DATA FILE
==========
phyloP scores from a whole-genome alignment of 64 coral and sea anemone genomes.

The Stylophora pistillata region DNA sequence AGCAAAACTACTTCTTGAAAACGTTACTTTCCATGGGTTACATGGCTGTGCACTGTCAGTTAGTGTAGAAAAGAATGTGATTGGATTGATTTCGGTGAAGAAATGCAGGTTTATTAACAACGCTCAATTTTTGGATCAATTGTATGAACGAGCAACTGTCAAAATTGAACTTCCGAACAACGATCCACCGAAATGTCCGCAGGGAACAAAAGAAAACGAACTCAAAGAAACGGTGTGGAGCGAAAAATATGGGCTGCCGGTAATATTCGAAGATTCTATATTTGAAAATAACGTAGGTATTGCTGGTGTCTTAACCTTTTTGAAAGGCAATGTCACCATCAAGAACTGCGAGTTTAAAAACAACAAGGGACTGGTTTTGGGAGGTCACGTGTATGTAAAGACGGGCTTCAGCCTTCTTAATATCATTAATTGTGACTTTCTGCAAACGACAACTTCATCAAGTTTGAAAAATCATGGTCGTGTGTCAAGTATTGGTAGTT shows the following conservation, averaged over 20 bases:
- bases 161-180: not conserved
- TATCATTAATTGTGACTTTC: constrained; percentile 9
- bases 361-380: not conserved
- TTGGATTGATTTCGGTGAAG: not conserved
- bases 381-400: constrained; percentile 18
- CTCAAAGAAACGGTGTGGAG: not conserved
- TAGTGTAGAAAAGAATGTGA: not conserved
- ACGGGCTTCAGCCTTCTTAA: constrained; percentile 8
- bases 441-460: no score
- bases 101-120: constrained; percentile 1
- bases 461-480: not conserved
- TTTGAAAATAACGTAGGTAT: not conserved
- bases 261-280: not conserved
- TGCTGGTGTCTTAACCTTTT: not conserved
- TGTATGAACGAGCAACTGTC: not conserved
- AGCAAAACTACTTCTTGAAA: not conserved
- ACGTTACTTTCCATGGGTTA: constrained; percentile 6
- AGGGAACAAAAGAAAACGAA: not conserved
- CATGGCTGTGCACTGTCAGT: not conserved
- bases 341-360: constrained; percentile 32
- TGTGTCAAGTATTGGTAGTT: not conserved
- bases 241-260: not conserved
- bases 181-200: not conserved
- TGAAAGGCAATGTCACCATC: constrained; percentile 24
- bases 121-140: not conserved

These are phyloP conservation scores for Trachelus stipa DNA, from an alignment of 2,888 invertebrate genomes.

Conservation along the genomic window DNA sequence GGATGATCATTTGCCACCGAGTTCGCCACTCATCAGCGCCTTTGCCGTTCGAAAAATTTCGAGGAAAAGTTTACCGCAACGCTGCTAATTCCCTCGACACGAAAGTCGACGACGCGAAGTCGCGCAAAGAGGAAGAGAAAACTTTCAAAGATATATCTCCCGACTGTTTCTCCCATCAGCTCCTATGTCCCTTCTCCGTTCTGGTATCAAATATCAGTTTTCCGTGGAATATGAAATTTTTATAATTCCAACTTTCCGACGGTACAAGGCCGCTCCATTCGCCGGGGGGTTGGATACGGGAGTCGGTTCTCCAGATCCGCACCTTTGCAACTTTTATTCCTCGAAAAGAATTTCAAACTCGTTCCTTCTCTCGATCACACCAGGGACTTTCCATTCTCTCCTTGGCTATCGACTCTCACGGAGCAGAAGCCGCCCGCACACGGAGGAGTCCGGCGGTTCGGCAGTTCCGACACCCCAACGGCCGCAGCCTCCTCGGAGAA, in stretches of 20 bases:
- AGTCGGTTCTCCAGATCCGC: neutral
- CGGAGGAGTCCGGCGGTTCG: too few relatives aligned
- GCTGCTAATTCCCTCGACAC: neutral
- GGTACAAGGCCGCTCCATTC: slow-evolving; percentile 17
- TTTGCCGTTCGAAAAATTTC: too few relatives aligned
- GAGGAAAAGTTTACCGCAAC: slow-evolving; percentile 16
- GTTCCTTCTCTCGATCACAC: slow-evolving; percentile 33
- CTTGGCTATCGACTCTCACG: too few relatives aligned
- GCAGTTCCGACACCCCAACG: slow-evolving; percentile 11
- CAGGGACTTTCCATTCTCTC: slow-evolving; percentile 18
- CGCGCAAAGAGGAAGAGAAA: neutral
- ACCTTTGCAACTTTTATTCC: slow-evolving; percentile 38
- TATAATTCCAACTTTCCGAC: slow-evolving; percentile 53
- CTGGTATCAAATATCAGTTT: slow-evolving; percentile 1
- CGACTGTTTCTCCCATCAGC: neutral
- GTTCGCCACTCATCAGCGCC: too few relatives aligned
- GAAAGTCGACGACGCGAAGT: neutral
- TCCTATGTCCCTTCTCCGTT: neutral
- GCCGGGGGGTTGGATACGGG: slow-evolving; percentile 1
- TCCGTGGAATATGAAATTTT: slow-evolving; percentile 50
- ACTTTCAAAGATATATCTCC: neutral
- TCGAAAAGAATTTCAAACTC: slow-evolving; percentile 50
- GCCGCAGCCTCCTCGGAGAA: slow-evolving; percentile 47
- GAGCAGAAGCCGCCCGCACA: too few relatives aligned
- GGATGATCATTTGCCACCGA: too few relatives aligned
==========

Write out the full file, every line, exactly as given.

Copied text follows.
phyloP scores from a whole-genome alignment of 64 coral and sea anemone genomes.

The Stylophora pistillata region DNA sequence AGCAAAACTACTTCTTGAAAACGTTACTTTCCATGGGTTACATGGCTGTGCACTGTCAGTTAGTGTAGAAAAGAATGTGATTGGATTGATTTCGGTGAAGAAATGCAGGTTTATTAACAACGCTCAATTTTTGGATCAATTGTATGAACGAGCAACTGTCAAAATTGAACTTCCGAACAACGATCCACCGAAATGTCCGCAGGGAACAAAAGAAAACGAACTCAAAGAAACGGTGTGGAGCGAAAAATATGGGCTGCCGGTAATATTCGAAGATTCTATATTTGAAAATAACGTAGGTATTGCTGGTGTCTTAACCTTTTTGAAAGGCAATGTCACCATCAAGAACTGCGAGTTTAAAAACAACAAGGGACTGGTTTTGGGAGGTCACGTGTATGTAAAGACGGGCTTCAGCCTTCTTAATATCATTAATTGTGACTTTCTGCAAACGACAACTTCATCAAGTTTGAAAAATCATGGTCGTGTGTCAAGTATTGGTAGTT shows the following conservation, averaged over 20 bases:
- bases 161-180: not conserved
- TATCATTAATTGTGACTTTC: constrained; percentile 9
- bases 361-380: not conserved
- TTGGATTGATTTCGGTGAAG: not conserved
- bases 381-400: constrained; percentile 18
- CTCAAAGAAACGGTGTGGAG: not conserved
- TAGTGTAGAAAAGAATGTGA: not conserved
- ACGGGCTTCAGCCTTCTTAA: constrained; percentile 8
- bases 441-460: no score
- bases 101-120: constrained; percentile 1
- bases 461-480: not conserved
- TTTGAAAATAACGTAGGTAT: not conserved
- bases 261-280: not conserved
- TGCTGGTGTCTTAACCTTTT: not conserved
- TGTATGAACGAGCAACTGTC: not conserved
- AGCAAAACTACTTCTTGAAA: not conserved
- ACGTTACTTTCCATGGGTTA: constrained; percentile 6
- AGGGAACAAAAGAAAACGAA: not conserved
- CATGGCTGTGCACTGTCAGT: not conserved
- bases 341-360: constrained; percentile 32
- TGTGTCAAGTATTGGTAGTT: not conserved
- bases 241-260: not conserved
- bases 181-200: not conserved
- TGAAAGGCAATGTCACCATC: constrained; percentile 24
- bases 121-140: not conserved

These are phyloP conservation scores for Trachelus stipa DNA, from an alignment of 2,888 invertebrate genomes.

Conservation along the genomic window DNA sequence GGATGATCATTTGCCACCGAGTTCGCCACTCATCAGCGCCTTTGCCGTTCGAAAAATTTCGAGGAAAAGTTTACCGCAACGCTGCTAATTCCCTCGACACGAAAGTCGACGACGCGAAGTCGCGCAAAGAGGAAGAGAAAACTTTCAAAGATATATCTCCCGACTGTTTCTCCCATCAGCTCCTATGTCCCTTCTCCGTTCTGGTATCAAATATCAGTTTTCCGTGGAATATGAAATTTTTATAATTCCAACTTTCCGACGGTACAAGGCCGCTCCATTCGCCGGGGGGTTGGATACGGGAGTCGGTTCTCCAGATCCGCACCTTTGCAACTTTTATTCCTCGAAAAGAATTTCAAACTCGTTCCTTCTCTCGATCACACCAGGGACTTTCCATTCTCTCCTTGGCTATCGACTCTCACGGAGCAGAAGCCGCCCGCACACGGAGGAGTCCGGCGGTTCGGCAGTTCCGACACCCCAACGGCCGCAGCCTCCTCGGAGAA, in stretches of 20 bases:
- AGTCGGTTCTCCAGATCCGC: neutral
- CGGAGGAGTCCGGCGGTTCG: too few relatives aligned
- GCTGCTAATTCCCTCGACAC: neutral
- GGTACAAGGCCGCTCCATTC: slow-evolving; percentile 17
- TTTGCCGTTCGAAAAATTTC: too few relatives aligned
- GAGGAAAAGTTTACCGCAAC: slow-evolving; percentile 16
- GTTCCTTCTCTCGATCACAC: slow-evolving; percentile 33
- CTTGGCTATCGACTCTCACG: too few relatives aligned
- GCAGTTCCGACACCCCAACG: slow-evolving; percentile 11
- CAGGGACTTTCCATTCTCTC: slow-evolving; percentile 18
- CGCGCAAAGAGGAAGAGAAA: neutral
- ACCTTTGCAACTTTTATTCC: slow-evolving; percentile 38
- TATAATTCCAACTTTCCGAC: slow-evolving; percentile 53
- CTGGTATCAAATATCAGTTT: slow-evolving; percentile 1
- CGACTGTTTCTCCCATCAGC: neutral
- GTTCGCCACTCATCAGCGCC: too few relatives aligned
- GAAAGTCGACGACGCGAAGT: neutral
- TCCTATGTCCCTTCTCCGTT: neutral
- GCCGGGGGGTTGGATACGGG: slow-evolving; percentile 1
- TCCGTGGAATATGAAATTTT: slow-evolving; percentile 50
- ACTTTCAAAGATATATCTCC: neutral
- TCGAAAAGAATTTCAAACTC: slow-evolving; percentile 50
- GCCGCAGCCTCCTCGGAGAA: slow-evolving; percentile 47
- GAGCAGAAGCCGCCCGCACA: too few relatives aligned
- GGATGATCATTTGCCACCGA: too few relatives aligned